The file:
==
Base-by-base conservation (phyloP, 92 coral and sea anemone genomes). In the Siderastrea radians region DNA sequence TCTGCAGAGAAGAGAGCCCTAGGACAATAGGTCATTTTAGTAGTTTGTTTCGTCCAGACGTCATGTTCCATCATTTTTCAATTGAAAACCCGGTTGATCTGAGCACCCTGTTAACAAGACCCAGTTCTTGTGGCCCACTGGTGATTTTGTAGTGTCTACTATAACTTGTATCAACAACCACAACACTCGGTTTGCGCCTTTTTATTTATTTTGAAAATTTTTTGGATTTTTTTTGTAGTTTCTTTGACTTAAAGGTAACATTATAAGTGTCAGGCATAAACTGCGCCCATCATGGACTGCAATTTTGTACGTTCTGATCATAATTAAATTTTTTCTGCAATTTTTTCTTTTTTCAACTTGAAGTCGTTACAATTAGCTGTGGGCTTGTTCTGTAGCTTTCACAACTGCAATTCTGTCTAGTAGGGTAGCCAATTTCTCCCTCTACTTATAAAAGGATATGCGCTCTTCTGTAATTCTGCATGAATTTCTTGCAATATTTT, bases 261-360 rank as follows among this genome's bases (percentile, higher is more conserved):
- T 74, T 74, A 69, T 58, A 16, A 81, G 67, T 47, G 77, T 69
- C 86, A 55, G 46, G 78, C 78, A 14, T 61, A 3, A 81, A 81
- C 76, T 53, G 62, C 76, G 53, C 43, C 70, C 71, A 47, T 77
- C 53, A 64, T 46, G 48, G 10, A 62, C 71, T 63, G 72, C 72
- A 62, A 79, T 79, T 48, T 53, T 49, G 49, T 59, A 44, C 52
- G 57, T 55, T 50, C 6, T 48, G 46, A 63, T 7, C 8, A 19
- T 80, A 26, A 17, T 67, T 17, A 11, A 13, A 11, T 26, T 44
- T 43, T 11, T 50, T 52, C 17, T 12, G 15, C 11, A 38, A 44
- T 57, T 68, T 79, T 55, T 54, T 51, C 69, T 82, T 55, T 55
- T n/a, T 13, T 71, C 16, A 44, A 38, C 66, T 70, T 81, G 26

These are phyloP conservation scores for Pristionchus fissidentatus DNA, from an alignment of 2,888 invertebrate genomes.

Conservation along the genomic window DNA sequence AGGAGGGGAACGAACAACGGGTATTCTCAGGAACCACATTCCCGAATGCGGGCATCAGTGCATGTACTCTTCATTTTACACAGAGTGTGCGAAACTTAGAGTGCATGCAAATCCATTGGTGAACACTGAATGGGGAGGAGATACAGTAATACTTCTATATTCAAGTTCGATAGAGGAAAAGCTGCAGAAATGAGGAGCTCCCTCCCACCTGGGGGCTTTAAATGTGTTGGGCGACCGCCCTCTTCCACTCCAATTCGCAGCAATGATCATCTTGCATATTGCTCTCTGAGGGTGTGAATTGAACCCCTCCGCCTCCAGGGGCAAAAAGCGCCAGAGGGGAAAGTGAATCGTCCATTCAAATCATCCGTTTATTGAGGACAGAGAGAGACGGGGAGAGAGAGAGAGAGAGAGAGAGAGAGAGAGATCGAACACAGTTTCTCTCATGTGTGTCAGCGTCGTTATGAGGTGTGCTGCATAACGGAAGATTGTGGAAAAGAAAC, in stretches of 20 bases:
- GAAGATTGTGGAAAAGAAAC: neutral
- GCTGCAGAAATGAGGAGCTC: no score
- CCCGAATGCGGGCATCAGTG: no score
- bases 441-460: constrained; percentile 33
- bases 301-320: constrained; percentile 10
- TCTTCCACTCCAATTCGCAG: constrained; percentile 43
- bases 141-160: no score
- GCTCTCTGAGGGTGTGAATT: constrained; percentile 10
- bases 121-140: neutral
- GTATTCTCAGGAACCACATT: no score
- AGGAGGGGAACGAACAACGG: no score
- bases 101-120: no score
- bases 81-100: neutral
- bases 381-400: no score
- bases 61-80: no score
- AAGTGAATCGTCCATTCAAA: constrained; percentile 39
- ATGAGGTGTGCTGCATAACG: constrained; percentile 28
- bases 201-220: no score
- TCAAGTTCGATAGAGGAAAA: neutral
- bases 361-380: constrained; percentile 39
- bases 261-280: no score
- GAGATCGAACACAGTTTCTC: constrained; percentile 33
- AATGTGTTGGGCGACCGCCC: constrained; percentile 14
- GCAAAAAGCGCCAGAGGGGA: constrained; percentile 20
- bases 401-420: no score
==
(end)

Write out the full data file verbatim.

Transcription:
Base-by-base conservation (phyloP, 92 coral and sea anemone genomes). In the Siderastrea radians region DNA sequence TCTGCAGAGAAGAGAGCCCTAGGACAATAGGTCATTTTAGTAGTTTGTTTCGTCCAGACGTCATGTTCCATCATTTTTCAATTGAAAACCCGGTTGATCTGAGCACCCTGTTAACAAGACCCAGTTCTTGTGGCCCACTGGTGATTTTGTAGTGTCTACTATAACTTGTATCAACAACCACAACACTCGGTTTGCGCCTTTTTATTTATTTTGAAAATTTTTTGGATTTTTTTTGTAGTTTCTTTGACTTAAAGGTAACATTATAAGTGTCAGGCATAAACTGCGCCCATCATGGACTGCAATTTTGTACGTTCTGATCATAATTAAATTTTTTCTGCAATTTTTTCTTTTTTCAACTTGAAGTCGTTACAATTAGCTGTGGGCTTGTTCTGTAGCTTTCACAACTGCAATTCTGTCTAGTAGGGTAGCCAATTTCTCCCTCTACTTATAAAAGGATATGCGCTCTTCTGTAATTCTGCATGAATTTCTTGCAATATTTT, bases 261-360 rank as follows among this genome's bases (percentile, higher is more conserved):
- T 74, T 74, A 69, T 58, A 16, A 81, G 67, T 47, G 77, T 69
- C 86, A 55, G 46, G 78, C 78, A 14, T 61, A 3, A 81, A 81
- C 76, T 53, G 62, C 76, G 53, C 43, C 70, C 71, A 47, T 77
- C 53, A 64, T 46, G 48, G 10, A 62, C 71, T 63, G 72, C 72
- A 62, A 79, T 79, T 48, T 53, T 49, G 49, T 59, A 44, C 52
- G 57, T 55, T 50, C 6, T 48, G 46, A 63, T 7, C 8, A 19
- T 80, A 26, A 17, T 67, T 17, A 11, A 13, A 11, T 26, T 44
- T 43, T 11, T 50, T 52, C 17, T 12, G 15, C 11, A 38, A 44
- T 57, T 68, T 79, T 55, T 54, T 51, C 69, T 82, T 55, T 55
- T n/a, T 13, T 71, C 16, A 44, A 38, C 66, T 70, T 81, G 26

These are phyloP conservation scores for Pristionchus fissidentatus DNA, from an alignment of 2,888 invertebrate genomes.

Conservation along the genomic window DNA sequence AGGAGGGGAACGAACAACGGGTATTCTCAGGAACCACATTCCCGAATGCGGGCATCAGTGCATGTACTCTTCATTTTACACAGAGTGTGCGAAACTTAGAGTGCATGCAAATCCATTGGTGAACACTGAATGGGGAGGAGATACAGTAATACTTCTATATTCAAGTTCGATAGAGGAAAAGCTGCAGAAATGAGGAGCTCCCTCCCACCTGGGGGCTTTAAATGTGTTGGGCGACCGCCCTCTTCCACTCCAATTCGCAGCAATGATCATCTTGCATATTGCTCTCTGAGGGTGTGAATTGAACCCCTCCGCCTCCAGGGGCAAAAAGCGCCAGAGGGGAAAGTGAATCGTCCATTCAAATCATCCGTTTATTGAGGACAGAGAGAGACGGGGAGAGAGAGAGAGAGAGAGAGAGAGAGAGAGATCGAACACAGTTTCTCTCATGTGTGTCAGCGTCGTTATGAGGTGTGCTGCATAACGGAAGATTGTGGAAAAGAAAC, in stretches of 20 bases:
- GAAGATTGTGGAAAAGAAAC: neutral
- GCTGCAGAAATGAGGAGCTC: no score
- CCCGAATGCGGGCATCAGTG: no score
- bases 441-460: constrained; percentile 33
- bases 301-320: constrained; percentile 10
- TCTTCCACTCCAATTCGCAG: constrained; percentile 43
- bases 141-160: no score
- GCTCTCTGAGGGTGTGAATT: constrained; percentile 10
- bases 121-140: neutral
- GTATTCTCAGGAACCACATT: no score
- AGGAGGGGAACGAACAACGG: no score
- bases 101-120: no score
- bases 81-100: neutral
- bases 381-400: no score
- bases 61-80: no score
- AAGTGAATCGTCCATTCAAA: constrained; percentile 39
- ATGAGGTGTGCTGCATAACG: constrained; percentile 28
- bases 201-220: no score
- TCAAGTTCGATAGAGGAAAA: neutral
- bases 361-380: constrained; percentile 39
- bases 261-280: no score
- GAGATCGAACACAGTTTCTC: constrained; percentile 33
- AATGTGTTGGGCGACCGCCC: constrained; percentile 14
- GCAAAAAGCGCCAGAGGGGA: constrained; percentile 20
- bases 401-420: no score